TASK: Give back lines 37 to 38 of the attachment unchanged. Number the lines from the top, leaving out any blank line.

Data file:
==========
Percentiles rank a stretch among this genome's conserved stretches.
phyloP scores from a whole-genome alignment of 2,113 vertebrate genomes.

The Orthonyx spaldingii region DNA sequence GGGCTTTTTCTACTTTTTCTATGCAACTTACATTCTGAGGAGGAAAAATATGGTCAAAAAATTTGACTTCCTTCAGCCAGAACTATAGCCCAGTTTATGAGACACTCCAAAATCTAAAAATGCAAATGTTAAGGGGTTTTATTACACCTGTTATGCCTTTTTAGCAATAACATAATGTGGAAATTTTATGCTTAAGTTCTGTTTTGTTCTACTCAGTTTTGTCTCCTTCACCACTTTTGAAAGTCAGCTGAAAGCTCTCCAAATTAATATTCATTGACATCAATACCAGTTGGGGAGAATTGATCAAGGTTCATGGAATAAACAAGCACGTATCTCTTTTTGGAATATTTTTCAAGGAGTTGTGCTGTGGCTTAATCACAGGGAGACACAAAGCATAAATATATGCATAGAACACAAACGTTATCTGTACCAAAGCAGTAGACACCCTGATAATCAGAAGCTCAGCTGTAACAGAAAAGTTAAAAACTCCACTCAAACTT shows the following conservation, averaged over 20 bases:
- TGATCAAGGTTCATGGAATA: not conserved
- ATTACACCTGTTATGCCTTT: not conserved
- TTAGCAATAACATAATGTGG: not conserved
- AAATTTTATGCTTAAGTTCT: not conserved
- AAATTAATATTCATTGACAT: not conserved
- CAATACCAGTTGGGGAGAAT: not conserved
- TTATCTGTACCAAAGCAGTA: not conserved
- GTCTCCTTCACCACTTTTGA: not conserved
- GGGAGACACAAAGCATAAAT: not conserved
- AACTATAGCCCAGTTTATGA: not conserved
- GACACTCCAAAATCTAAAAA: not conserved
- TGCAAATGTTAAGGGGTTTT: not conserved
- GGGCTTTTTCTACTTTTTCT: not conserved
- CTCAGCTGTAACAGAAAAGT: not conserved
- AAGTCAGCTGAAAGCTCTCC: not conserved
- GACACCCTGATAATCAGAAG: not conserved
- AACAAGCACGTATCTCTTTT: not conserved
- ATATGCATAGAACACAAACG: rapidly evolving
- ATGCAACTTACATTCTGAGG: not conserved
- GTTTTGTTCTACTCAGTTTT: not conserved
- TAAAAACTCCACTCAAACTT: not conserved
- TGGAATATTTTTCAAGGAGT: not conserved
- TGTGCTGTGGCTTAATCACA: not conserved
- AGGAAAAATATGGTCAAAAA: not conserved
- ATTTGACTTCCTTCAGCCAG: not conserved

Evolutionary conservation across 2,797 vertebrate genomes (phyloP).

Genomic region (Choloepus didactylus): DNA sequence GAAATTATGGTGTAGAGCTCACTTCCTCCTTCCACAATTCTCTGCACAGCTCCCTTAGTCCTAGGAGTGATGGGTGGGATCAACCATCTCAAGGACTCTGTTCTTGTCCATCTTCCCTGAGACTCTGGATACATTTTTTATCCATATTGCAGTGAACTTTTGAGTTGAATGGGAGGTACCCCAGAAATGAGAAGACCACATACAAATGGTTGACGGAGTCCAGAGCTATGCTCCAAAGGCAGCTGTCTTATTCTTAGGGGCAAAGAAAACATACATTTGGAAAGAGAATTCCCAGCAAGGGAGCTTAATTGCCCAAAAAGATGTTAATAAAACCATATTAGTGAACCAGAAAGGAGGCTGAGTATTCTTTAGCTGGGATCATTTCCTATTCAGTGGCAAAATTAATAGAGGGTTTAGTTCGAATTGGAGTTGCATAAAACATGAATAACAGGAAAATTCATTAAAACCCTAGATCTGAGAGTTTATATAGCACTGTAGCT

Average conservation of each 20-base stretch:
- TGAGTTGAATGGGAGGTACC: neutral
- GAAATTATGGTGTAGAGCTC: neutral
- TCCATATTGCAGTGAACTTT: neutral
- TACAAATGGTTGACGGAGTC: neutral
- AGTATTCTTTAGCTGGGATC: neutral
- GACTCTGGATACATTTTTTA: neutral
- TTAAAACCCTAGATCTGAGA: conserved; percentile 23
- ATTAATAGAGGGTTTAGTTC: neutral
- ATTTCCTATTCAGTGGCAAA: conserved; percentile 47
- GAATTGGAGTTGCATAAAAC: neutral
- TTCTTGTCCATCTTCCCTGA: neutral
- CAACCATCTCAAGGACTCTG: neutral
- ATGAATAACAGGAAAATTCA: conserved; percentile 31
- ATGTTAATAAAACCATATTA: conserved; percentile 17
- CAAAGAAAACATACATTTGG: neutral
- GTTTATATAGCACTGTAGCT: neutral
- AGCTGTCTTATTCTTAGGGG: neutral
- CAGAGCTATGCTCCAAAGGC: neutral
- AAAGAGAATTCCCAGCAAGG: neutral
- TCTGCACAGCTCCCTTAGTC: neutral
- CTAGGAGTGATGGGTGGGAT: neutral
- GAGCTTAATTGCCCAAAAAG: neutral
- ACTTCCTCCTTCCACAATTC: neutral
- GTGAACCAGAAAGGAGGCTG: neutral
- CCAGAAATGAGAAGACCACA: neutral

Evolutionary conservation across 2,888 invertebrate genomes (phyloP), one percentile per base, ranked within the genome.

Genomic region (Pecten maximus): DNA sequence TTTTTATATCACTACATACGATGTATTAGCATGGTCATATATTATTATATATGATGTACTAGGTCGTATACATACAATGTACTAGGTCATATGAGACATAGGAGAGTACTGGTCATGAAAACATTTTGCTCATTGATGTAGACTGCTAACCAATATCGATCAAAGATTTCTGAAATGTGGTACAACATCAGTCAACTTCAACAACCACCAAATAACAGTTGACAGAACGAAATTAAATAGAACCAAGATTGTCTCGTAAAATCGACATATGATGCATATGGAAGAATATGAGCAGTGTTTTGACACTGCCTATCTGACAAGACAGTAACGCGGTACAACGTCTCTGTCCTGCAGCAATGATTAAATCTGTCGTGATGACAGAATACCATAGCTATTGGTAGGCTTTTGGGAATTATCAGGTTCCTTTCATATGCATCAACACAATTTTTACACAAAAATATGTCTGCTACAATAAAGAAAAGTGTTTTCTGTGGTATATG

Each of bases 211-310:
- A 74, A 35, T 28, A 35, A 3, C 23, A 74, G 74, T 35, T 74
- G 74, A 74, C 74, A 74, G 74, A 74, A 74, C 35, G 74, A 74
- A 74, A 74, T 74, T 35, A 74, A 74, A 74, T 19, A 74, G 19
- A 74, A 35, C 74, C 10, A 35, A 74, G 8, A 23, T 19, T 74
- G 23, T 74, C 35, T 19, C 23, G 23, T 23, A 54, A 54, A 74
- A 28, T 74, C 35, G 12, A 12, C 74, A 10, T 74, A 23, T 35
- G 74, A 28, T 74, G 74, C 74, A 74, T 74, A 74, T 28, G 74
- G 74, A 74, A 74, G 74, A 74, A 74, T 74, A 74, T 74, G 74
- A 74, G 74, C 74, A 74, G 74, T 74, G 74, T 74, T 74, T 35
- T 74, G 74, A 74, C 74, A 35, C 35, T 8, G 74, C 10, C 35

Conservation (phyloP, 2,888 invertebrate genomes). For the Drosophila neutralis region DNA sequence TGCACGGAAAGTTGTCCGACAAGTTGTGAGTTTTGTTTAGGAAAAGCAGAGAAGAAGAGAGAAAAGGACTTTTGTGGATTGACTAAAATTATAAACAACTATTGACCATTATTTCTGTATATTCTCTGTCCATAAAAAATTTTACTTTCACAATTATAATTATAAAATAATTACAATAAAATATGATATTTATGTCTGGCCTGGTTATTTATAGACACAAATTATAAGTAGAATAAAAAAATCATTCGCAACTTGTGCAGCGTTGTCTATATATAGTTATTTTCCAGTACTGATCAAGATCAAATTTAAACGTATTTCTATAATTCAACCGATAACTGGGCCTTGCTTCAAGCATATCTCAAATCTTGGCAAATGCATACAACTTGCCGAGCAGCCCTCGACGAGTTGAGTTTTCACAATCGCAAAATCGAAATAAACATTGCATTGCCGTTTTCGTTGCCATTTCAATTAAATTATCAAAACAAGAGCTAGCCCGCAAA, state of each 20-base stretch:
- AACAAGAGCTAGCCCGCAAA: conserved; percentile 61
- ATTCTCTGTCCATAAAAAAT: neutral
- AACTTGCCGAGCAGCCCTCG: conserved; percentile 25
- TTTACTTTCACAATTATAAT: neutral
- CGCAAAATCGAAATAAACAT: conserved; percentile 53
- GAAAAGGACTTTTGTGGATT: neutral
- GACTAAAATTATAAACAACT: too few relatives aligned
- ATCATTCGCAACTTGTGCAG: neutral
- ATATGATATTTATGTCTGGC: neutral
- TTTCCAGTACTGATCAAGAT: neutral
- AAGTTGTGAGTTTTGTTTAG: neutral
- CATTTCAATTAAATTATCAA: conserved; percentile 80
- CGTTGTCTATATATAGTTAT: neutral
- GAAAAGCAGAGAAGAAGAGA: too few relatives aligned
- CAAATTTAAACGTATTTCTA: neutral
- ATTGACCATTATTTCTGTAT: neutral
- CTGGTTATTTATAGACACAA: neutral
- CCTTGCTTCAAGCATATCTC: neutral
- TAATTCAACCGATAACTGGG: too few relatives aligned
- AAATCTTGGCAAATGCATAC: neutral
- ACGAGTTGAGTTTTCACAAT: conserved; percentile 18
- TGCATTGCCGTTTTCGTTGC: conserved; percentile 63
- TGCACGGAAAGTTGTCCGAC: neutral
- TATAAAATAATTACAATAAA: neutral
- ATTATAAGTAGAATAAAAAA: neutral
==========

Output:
- GACTCTGGATACATTTTTTA: neutral
- TTAAAACCCTAGATCTGAGA: conserved; percentile 23